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Monday, November 18, 2019
Exposure to HIV drug in the womb may increase risk of microcephaly, developmental delays in children
NIH-funded study finds higher risks for children of women who took efavirenz during pregnancy.
Children born to women on HIV therapy containing the drug efavirenz were 2 to 2.5 times more likely to have microcephaly, or small head size, compared to children born to women on regimens of other antiretroviral drugs, according to an analysis funded by the National Institutes of Health. The children with microcephaly also had a higher risk for developmental delays, compared to children with normal head size.
The study was conducted by Paige L. Williams, Ph.D., of the Harvard T.H. Chan School of Public Health, and colleagues. It appears in The Lancet.
“Our findings underlie the importance of having alternatives to combination therapy with efavirenz for pregnant women with HIV,” said study author Rohan Hazra, M.D., chief of the Maternal and Pediatric Infectious Disease Branch of NIH’s Eunice Kennedy Shriver National Institute of Child Health and Human Development, which provided funding for the study.
Researchers analyzed data from a follow-up study of more than 3,000 infants born to women on HIV therapy during pregnancy. In this earlier study, the children’s head circumferences were measured periodically from 6 months of age through 5 to 7 years of age.
For the current study, investigators used two classification systems to rank the children’s head growth. The first classification system combined standards developed by the U.S. Centers for Disease Control and Prevention for children under 3 years of age with Nellhaus Charts, an older set of standards for children over 3 years of age. For the second classification system, the researchers consulted Nellhaus Charts from birth to age 18.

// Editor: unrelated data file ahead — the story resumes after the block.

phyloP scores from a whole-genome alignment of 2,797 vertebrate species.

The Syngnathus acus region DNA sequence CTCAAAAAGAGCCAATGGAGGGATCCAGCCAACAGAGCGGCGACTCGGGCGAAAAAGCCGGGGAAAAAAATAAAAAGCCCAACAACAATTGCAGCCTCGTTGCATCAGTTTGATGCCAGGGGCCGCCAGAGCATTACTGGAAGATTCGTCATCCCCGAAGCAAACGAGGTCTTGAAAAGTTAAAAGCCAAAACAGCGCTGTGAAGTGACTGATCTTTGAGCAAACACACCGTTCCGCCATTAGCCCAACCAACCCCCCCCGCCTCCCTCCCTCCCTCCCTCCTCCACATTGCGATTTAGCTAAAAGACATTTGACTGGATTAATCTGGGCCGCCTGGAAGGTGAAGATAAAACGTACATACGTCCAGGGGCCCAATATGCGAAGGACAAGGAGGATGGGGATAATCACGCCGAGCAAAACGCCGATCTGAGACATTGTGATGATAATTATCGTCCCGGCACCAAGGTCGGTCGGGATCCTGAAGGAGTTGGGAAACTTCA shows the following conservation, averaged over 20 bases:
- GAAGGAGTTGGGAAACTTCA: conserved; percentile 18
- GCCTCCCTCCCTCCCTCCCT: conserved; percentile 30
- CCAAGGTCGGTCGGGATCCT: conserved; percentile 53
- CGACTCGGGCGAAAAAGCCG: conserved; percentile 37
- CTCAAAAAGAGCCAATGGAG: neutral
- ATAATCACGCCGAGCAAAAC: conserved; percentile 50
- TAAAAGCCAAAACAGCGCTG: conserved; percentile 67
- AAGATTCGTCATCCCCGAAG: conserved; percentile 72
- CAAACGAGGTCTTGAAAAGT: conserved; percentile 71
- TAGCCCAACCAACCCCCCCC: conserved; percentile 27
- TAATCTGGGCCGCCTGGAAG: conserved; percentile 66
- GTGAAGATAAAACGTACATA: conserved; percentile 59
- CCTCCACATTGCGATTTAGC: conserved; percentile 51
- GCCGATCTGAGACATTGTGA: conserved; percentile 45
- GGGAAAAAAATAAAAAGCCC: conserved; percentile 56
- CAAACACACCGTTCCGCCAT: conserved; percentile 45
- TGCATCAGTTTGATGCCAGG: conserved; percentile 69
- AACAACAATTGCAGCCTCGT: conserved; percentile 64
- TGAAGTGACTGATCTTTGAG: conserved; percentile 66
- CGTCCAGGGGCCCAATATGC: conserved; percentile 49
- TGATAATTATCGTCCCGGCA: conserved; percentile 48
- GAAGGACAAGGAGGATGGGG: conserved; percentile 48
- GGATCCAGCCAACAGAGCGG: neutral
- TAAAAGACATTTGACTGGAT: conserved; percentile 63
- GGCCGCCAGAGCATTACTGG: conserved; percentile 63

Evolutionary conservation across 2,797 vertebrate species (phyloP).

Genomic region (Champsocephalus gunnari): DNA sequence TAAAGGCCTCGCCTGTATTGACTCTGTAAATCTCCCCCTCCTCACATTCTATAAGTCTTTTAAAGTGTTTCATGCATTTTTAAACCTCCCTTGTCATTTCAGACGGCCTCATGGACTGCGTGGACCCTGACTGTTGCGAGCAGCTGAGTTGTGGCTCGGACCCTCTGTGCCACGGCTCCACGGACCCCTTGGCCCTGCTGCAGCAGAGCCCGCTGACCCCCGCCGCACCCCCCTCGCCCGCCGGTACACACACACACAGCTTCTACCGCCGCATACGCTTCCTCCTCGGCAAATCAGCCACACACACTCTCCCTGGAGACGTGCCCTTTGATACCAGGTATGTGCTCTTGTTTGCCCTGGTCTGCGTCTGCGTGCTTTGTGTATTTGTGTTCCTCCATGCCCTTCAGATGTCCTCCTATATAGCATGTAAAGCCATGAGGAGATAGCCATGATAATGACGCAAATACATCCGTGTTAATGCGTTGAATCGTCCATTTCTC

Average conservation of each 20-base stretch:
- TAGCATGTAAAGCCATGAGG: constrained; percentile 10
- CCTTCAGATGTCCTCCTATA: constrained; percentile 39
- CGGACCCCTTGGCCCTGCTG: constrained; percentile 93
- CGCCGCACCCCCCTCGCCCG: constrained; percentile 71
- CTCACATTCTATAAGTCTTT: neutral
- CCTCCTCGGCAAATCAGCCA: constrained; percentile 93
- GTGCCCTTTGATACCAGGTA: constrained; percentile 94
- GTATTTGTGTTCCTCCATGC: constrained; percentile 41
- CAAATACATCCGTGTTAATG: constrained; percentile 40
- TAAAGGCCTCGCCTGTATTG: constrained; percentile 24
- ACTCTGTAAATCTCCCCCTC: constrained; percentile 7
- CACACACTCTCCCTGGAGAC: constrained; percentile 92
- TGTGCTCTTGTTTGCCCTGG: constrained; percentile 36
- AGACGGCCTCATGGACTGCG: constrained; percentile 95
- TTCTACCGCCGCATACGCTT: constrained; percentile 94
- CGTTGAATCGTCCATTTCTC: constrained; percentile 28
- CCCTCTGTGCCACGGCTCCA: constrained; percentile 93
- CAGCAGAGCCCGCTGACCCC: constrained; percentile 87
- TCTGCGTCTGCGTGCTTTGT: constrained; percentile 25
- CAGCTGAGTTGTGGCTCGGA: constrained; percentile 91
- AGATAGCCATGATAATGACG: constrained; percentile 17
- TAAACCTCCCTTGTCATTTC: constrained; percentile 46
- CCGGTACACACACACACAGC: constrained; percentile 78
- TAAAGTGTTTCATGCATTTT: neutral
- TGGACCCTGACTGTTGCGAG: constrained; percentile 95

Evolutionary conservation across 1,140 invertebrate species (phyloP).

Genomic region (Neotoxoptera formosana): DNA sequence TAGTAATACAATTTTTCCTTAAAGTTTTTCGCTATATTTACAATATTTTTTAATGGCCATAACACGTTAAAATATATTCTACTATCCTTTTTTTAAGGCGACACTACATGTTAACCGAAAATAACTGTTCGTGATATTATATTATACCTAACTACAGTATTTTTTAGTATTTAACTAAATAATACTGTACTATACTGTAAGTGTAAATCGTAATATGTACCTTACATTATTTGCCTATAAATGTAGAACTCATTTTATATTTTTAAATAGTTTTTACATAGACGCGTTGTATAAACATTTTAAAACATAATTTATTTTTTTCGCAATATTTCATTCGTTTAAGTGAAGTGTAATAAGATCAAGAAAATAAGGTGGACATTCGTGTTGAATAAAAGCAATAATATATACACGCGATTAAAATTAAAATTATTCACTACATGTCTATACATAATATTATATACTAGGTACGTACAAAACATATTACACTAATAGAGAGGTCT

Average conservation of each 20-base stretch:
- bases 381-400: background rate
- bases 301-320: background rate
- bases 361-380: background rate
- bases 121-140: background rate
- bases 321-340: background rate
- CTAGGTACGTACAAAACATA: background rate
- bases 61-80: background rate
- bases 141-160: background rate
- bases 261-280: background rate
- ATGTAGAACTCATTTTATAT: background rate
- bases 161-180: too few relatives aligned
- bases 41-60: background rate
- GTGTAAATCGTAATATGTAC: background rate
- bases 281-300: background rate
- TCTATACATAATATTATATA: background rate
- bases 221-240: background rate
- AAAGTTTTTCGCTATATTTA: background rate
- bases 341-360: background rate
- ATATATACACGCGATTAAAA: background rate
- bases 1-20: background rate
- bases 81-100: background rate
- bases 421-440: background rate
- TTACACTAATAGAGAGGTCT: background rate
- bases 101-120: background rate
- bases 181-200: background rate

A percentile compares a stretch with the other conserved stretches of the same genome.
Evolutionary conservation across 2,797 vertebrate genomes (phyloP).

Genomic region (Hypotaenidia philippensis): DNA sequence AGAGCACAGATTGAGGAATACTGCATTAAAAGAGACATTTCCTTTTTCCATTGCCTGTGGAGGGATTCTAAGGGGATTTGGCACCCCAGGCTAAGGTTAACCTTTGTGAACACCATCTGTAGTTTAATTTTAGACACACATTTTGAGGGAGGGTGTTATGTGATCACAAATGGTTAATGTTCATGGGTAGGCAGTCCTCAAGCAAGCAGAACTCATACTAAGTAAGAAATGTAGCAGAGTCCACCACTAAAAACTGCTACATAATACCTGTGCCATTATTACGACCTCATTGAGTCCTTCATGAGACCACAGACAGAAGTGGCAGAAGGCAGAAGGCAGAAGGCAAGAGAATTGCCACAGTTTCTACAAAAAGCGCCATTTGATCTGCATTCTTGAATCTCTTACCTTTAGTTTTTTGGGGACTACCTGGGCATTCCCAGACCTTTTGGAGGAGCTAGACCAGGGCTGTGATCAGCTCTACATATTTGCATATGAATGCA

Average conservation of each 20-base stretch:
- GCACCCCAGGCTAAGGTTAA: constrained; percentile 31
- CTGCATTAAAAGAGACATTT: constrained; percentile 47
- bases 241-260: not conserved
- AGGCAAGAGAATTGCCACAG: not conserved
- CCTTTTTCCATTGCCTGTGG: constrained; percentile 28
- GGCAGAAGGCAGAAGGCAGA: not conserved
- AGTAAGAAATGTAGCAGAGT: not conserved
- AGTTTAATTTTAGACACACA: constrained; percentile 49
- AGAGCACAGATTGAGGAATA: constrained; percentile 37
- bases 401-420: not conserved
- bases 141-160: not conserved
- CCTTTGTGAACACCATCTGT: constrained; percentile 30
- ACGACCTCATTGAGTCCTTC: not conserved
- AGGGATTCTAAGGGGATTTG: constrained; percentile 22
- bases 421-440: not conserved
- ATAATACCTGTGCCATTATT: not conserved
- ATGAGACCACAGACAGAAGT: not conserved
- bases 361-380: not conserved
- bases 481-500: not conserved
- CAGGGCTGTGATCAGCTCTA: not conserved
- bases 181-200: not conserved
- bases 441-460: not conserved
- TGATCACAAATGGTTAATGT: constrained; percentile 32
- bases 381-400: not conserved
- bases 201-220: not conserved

Based on Nellhaus standards, children whose mothers were on regimens containing the drug efavirenz were more than twice as likely to have microcephaly, compared to children whose mothers were on other regimens. According to the combined Nellhaus-CDC standards, children exposed to efavirenz in the womb were around 2.5 times as likely to have microcephaly. Children with microcephaly according to Nellhaus standards also scored lower on standardized tests of child development at ages 1 and 5 years.
Of the 141 children exposed to efavirenz in the womb, 14 (9.9%) had microcephaly, compared to 142 of 2,842 who were not exposed to efavirenz (5%).
The researchers noted that exposure to all other types of HIV therapies was not associated with a higher risk of microcephaly.
Additional funding for the study was provided by the National Institute on Drug Abuse, National Institute of Allergy and Infectious Diseases, NIH Office of AIDS Research, National Institute of Mental Health, National Institute of Neurological Disorders and Stroke, National Institute on Deafness and Other Communication Disorders, National Institute of Dental and Craniofacial Research, and National Institute on Alcohol Abuse and Alcoholism.
About the Eunice Kennedy Shriver National Institute of Child Health and Human Development (NICHD): NICHD leads research and training to understand human development, improve reproductive health, enhance the lives of children and adolescents, and optimize abilities for all. For more information, visit http://www.nichd.nih.gov.
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Williams, PL, et al. Association of maternal antiretroviral use with microcephaly in children who are HIV-exposed but uninfected (SMARTT): a prospective cohort study. The Lancet HIV. 2019. https://doi.org/10.1016/S2352-3018(19)30340-6.